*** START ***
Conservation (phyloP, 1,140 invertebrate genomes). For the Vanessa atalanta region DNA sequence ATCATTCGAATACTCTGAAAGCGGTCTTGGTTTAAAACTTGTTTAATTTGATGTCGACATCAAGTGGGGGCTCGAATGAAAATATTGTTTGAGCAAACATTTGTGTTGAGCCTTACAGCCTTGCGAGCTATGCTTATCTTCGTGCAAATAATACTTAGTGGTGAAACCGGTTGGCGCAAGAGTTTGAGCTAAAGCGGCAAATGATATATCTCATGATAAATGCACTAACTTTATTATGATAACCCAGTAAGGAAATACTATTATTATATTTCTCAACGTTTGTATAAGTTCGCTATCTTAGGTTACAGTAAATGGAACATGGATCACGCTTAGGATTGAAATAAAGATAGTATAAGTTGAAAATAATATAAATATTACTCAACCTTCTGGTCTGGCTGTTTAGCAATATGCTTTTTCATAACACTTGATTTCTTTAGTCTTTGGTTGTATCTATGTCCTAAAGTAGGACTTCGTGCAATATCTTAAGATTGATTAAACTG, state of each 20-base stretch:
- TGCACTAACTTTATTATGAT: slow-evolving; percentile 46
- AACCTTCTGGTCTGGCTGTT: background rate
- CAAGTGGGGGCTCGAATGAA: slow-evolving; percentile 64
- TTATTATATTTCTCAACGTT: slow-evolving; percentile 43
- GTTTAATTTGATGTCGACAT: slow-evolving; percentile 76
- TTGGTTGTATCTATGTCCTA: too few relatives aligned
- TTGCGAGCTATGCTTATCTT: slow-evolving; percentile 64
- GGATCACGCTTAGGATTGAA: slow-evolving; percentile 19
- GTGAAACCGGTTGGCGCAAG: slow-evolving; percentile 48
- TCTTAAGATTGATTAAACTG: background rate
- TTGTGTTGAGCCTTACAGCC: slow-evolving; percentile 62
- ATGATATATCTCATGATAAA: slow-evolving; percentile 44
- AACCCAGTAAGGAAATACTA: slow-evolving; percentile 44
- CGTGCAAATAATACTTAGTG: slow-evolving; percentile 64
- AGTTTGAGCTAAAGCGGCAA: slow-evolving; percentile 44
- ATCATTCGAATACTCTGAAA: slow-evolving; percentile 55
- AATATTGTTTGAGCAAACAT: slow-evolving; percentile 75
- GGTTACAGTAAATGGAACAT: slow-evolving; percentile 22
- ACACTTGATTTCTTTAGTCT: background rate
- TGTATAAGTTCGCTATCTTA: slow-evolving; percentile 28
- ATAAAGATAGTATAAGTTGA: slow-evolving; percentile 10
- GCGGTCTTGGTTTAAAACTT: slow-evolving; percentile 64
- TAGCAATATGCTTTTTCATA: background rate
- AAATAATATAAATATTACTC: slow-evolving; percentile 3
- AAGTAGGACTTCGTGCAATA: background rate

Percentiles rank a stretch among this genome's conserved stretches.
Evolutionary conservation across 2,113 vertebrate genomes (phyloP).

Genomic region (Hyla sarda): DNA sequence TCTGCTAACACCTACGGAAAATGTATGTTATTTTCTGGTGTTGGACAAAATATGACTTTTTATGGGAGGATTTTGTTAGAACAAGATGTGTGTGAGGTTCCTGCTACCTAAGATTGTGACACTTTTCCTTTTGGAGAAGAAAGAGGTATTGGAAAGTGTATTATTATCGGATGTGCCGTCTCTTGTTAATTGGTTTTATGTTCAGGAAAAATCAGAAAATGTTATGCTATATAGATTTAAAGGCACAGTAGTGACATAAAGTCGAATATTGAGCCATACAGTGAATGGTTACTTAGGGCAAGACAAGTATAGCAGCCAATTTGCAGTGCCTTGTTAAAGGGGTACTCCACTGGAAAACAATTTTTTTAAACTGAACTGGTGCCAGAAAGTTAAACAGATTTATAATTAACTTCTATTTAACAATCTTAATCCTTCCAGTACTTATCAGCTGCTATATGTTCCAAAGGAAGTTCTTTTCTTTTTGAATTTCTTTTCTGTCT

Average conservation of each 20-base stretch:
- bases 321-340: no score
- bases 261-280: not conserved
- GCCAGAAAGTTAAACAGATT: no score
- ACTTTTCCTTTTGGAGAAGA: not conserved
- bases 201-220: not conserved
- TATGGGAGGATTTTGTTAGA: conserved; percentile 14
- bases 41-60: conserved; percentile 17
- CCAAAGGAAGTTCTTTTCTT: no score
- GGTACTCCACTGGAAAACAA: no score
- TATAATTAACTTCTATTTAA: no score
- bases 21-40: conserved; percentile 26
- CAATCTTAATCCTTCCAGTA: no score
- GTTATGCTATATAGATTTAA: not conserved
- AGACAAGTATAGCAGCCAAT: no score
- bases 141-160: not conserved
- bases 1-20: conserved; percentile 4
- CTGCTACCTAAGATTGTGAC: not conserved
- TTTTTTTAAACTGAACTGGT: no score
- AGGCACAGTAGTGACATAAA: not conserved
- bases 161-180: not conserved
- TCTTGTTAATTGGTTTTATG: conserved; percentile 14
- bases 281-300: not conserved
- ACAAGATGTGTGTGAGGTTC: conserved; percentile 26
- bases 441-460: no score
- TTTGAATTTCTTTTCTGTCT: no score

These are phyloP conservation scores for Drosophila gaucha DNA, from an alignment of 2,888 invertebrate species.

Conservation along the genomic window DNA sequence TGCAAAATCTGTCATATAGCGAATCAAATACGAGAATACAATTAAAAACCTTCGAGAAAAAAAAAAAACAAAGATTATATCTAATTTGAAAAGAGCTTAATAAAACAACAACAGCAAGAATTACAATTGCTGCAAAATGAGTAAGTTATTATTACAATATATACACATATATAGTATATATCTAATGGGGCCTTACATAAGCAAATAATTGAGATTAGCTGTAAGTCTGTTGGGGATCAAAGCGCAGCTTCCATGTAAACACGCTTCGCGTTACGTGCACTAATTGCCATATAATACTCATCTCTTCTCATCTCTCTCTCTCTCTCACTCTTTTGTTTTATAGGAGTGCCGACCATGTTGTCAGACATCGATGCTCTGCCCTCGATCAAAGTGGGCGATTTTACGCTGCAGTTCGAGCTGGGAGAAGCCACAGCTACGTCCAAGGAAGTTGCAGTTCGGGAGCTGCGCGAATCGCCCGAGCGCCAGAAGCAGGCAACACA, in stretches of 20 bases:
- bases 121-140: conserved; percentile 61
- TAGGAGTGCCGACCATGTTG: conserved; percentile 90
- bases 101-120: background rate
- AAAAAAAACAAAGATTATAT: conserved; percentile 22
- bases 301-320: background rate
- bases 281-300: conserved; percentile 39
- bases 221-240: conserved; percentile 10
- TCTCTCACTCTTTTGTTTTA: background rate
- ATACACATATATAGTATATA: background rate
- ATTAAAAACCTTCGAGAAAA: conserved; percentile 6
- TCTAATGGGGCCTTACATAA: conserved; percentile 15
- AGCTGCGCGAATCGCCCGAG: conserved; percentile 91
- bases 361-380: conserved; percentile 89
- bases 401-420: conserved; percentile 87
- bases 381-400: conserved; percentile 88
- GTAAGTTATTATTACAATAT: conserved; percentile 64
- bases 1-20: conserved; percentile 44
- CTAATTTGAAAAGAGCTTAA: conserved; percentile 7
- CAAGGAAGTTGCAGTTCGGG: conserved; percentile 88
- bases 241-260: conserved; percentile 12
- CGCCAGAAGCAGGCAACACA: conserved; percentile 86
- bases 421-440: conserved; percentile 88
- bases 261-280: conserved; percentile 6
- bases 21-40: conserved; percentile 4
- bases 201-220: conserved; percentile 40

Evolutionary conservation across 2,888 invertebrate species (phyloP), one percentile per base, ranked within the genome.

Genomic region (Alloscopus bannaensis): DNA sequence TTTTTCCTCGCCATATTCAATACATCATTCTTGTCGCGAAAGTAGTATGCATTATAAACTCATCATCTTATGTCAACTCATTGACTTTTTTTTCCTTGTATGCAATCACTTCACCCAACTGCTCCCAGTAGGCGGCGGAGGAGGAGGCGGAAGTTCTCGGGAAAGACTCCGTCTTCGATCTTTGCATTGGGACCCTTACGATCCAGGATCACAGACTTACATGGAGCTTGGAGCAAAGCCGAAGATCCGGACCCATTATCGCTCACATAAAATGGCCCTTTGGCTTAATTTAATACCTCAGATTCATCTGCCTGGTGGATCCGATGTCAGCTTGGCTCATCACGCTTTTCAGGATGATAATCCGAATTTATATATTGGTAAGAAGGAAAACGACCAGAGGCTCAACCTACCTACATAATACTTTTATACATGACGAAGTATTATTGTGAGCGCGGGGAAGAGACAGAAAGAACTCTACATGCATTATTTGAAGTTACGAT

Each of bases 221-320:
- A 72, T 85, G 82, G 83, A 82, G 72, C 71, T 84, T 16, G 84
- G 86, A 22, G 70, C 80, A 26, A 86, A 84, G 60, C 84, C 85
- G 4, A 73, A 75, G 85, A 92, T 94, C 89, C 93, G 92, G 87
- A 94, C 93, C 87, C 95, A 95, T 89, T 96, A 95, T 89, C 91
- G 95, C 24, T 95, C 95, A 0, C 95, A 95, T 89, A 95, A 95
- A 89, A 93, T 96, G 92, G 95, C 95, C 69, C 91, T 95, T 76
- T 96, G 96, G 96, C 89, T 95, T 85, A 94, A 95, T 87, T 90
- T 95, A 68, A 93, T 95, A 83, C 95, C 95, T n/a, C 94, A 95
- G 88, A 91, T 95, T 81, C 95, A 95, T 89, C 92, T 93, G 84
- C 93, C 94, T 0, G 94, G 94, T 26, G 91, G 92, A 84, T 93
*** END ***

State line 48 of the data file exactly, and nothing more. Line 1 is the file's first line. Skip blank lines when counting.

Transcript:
- TTTTTTTAAACTGAACTGGT: no score